5/6/19 Satisfaction Guaranteed

A term in a sales or services contract in which the seller gives the buyer the sole and unilateral discretion as to whether or not the goods or services tendered are acceptable. In the event the price is not paid, no cause of action exists unless the buyer acting in good faith is satisfied, no matter how good the goods or services are in terms of quality.
Agreements containing a promise to perform in a manner satisfactory to another, or to be bound to pay for satisfactory performance, are a common form of enforceable contract.

Such satisfaction contracts are generally divided into two categories for purposes of review: contracts that involve matters of personal taste, sensibility, judgment, or convenience; and contracts that contain a requirement of satisfaction as to mechanical fitness, utility, or marketability.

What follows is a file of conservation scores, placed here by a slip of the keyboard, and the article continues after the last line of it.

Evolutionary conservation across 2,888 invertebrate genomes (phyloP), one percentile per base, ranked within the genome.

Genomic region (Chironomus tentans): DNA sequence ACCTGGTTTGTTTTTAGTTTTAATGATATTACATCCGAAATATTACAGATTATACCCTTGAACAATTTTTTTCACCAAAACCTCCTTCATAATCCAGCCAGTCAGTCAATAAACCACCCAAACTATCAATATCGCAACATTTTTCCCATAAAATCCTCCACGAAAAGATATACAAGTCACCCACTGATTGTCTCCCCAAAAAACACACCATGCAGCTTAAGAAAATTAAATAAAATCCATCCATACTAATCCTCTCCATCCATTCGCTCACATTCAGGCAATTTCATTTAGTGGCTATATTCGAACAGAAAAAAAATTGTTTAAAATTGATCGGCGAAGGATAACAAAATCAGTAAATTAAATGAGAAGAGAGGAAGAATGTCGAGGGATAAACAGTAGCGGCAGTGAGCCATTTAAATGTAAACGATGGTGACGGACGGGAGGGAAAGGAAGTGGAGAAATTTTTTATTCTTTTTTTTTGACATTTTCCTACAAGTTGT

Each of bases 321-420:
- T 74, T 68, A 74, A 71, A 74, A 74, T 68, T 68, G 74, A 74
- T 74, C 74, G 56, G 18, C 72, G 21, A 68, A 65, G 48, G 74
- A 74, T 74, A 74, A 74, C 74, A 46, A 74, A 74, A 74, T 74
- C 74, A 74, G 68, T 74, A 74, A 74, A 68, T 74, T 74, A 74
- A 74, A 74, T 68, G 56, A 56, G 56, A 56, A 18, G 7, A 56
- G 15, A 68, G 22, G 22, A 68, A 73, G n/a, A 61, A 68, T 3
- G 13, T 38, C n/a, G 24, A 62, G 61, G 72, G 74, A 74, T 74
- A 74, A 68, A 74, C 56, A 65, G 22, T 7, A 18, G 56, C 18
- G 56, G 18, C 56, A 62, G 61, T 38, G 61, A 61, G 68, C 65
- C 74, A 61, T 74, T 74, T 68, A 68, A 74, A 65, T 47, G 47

The standard for evaluating satisfaction depends on the type of contract. Satisfaction contracts of the first type are interpreted on a subjective basis, with satisfaction dependent on the personal, honest evaluation of the party to be satisfied. The party to be satisfied is the sole judge of his or her satisfaction….

If the party to be satisfied asserts in good faith that he or she is not satisfied, there can be no inquiry into the reasonableness of his or her attitude. Absent language to the contrary, however, contracts of the second type – involving operative fitness or mechanical utility – are subject to an objective test of reasonableness, because in those cases the extent and quality of performance can be measured by objective tests.